DAILY SUN NEWS EDITORIAL
When you are born, you either arrive with the indoor plumbing of a girl or the outdoor plumbing of a boy. And while there may be birth defects to cause a few babies to be born without either, gender is determined by your chromosomes.
That’s it. Case closed.
Unless the state Department of Health decides otherwise. In kowtowing to political pressure, the state is considering a new rule that would allow people born in our state a third option — gender X, or so-called “non-binary.”
Biology be damned.
The third “gender” won’t be available to newborns, only to adults who apply to change their birth certificates. So apparently chromosomes trump politics, at least for infants.
But when it comes to adults, people who decide they no longer want to be male or female can just imagine they are a different gender and the state will buy into it, for a change fee, of course.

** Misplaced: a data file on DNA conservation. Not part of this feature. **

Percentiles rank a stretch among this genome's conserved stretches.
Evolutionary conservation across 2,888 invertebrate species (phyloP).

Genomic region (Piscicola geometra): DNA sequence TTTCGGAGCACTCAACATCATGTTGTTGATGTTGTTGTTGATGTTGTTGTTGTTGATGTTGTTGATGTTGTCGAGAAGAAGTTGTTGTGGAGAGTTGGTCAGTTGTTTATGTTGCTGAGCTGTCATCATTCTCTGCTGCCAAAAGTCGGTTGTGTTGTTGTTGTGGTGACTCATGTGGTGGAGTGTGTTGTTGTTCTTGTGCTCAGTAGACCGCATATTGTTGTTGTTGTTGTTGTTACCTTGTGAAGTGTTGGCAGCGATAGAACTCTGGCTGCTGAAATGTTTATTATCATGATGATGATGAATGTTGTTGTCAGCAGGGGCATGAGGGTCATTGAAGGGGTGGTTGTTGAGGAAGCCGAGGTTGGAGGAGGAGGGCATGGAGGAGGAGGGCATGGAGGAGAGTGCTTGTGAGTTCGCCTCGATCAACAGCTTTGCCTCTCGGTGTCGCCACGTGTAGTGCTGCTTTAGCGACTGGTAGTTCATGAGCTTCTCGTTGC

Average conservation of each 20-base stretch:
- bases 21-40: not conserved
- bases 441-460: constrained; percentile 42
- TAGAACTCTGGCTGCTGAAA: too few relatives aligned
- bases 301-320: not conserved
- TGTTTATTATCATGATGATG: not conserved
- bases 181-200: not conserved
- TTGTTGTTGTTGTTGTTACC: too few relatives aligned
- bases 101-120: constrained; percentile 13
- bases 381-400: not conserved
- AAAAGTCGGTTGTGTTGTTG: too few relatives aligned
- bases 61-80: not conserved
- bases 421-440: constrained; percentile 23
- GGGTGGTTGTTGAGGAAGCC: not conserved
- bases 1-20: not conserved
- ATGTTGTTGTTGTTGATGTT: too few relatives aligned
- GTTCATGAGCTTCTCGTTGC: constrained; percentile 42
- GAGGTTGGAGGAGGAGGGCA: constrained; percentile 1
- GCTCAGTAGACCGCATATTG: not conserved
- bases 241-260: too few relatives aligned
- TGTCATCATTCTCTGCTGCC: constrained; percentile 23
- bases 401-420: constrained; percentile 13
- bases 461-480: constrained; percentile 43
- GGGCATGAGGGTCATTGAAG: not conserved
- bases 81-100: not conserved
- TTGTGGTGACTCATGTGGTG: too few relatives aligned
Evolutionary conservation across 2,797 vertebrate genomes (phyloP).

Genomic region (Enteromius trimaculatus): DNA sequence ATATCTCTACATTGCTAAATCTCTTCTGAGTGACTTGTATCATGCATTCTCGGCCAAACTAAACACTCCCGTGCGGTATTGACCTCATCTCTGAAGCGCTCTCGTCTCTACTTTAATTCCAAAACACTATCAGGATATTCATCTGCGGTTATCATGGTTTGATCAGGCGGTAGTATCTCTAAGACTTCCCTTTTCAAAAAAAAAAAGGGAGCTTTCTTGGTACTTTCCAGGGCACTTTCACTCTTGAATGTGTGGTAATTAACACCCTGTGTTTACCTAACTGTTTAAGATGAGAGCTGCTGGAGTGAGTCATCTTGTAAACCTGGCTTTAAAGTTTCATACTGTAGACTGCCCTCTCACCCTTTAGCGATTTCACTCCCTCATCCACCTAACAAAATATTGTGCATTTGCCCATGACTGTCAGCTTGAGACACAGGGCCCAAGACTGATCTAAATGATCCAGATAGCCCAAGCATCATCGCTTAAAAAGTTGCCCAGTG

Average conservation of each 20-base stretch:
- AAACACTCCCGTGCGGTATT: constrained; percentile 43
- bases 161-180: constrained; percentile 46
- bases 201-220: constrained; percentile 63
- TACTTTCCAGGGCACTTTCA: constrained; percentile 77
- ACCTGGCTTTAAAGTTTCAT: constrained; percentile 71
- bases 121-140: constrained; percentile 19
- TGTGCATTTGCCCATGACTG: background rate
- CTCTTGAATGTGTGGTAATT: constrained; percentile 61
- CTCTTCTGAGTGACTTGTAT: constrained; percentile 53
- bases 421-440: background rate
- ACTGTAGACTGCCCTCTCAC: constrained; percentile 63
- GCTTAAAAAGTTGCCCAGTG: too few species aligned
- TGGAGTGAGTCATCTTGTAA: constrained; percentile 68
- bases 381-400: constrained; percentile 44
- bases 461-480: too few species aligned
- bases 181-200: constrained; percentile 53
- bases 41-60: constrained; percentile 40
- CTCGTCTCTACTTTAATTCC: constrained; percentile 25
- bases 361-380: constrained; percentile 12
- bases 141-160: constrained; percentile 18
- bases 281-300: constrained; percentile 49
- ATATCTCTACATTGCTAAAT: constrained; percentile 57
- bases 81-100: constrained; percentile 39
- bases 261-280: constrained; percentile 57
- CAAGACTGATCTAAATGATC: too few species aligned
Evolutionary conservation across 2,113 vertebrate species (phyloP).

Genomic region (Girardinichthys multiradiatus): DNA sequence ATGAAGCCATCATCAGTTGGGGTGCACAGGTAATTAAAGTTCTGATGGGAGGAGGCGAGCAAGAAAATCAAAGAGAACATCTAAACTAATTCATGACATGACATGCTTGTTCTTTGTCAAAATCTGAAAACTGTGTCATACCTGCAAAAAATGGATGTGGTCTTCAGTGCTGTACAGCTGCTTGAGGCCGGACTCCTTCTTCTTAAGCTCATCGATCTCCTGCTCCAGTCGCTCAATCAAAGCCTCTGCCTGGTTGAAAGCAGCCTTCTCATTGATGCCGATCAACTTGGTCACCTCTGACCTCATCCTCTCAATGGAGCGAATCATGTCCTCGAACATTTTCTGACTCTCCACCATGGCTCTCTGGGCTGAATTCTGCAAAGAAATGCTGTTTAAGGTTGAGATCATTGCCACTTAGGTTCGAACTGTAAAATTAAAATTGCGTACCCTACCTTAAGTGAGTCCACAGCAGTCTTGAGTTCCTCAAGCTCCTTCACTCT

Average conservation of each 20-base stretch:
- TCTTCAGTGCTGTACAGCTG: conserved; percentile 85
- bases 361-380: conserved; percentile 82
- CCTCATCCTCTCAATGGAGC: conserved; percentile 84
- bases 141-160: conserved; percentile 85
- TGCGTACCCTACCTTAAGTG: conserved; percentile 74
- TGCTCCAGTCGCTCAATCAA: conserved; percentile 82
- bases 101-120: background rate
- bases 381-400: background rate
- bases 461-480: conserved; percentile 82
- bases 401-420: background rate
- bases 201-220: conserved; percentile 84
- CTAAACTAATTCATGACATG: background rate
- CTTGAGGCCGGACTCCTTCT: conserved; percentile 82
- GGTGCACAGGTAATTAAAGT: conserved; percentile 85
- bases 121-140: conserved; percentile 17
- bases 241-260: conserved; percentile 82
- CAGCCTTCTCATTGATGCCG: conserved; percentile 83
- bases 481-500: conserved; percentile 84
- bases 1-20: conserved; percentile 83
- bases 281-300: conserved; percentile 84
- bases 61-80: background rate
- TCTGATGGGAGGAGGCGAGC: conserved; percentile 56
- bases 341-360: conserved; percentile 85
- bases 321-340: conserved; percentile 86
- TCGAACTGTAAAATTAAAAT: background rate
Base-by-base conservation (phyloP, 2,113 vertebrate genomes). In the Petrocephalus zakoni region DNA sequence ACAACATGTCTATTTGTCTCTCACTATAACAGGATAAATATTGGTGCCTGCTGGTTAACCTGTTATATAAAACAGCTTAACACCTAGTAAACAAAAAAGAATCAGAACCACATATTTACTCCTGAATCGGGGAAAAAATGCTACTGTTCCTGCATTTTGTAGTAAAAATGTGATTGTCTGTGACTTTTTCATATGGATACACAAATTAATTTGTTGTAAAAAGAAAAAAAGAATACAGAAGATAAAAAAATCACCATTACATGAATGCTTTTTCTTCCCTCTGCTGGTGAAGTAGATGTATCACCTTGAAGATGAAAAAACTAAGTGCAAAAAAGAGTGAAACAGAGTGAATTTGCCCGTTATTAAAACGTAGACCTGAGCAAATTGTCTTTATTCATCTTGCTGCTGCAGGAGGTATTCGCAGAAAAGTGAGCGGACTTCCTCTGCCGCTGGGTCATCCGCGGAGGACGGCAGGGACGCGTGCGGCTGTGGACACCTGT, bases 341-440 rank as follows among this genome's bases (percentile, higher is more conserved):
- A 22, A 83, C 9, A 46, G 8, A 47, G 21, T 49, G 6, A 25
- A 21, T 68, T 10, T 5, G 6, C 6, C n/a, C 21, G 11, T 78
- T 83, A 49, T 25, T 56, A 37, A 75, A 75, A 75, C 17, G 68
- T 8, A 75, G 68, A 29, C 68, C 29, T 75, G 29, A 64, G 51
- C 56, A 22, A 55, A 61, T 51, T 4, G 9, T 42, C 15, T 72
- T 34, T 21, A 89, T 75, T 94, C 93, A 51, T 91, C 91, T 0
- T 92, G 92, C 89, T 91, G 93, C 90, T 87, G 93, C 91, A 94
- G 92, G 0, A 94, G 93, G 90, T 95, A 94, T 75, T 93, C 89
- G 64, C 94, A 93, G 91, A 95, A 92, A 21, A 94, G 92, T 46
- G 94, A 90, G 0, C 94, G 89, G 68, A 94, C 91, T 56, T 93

If the state is allowed to change birth certificates as they relate to gender, what’s next? Will those wanting to change their ethnicity all of sudden decide they want to be black, white, Hispanic, Asian or something they are not? That didn’t go over too well for Rachel Dolezal, the blonde-haired, blue eyed little girl who decided to masquerade as the black president of the National Association for the Advancement of Colored People chapter in Spokane, until her true ethnicity was unveiled.
Or maybe the state, through rulemaking, will decide it’s OK to pretend to be a different species all together. Then people could change their birth certificate to an AKC Pedigree if they want to become a dog.
Simply put, gender is a physical characteristic determined by chromosomes. And a birth certificate is the government’s way of categorizing who people are by their parents, their ethnicity, their birth date and their physical gender.
Gender is not a state of mind.
The state shouldn’t start officially categorizing people by their state of mind today or tomorrow. And it shouldn’t kowtow to the political agenda of a few people who want to redefine gender.
The state Department of Health should drop this attempt at rewriting science.
Chromosomes — not state of mind — determine gender.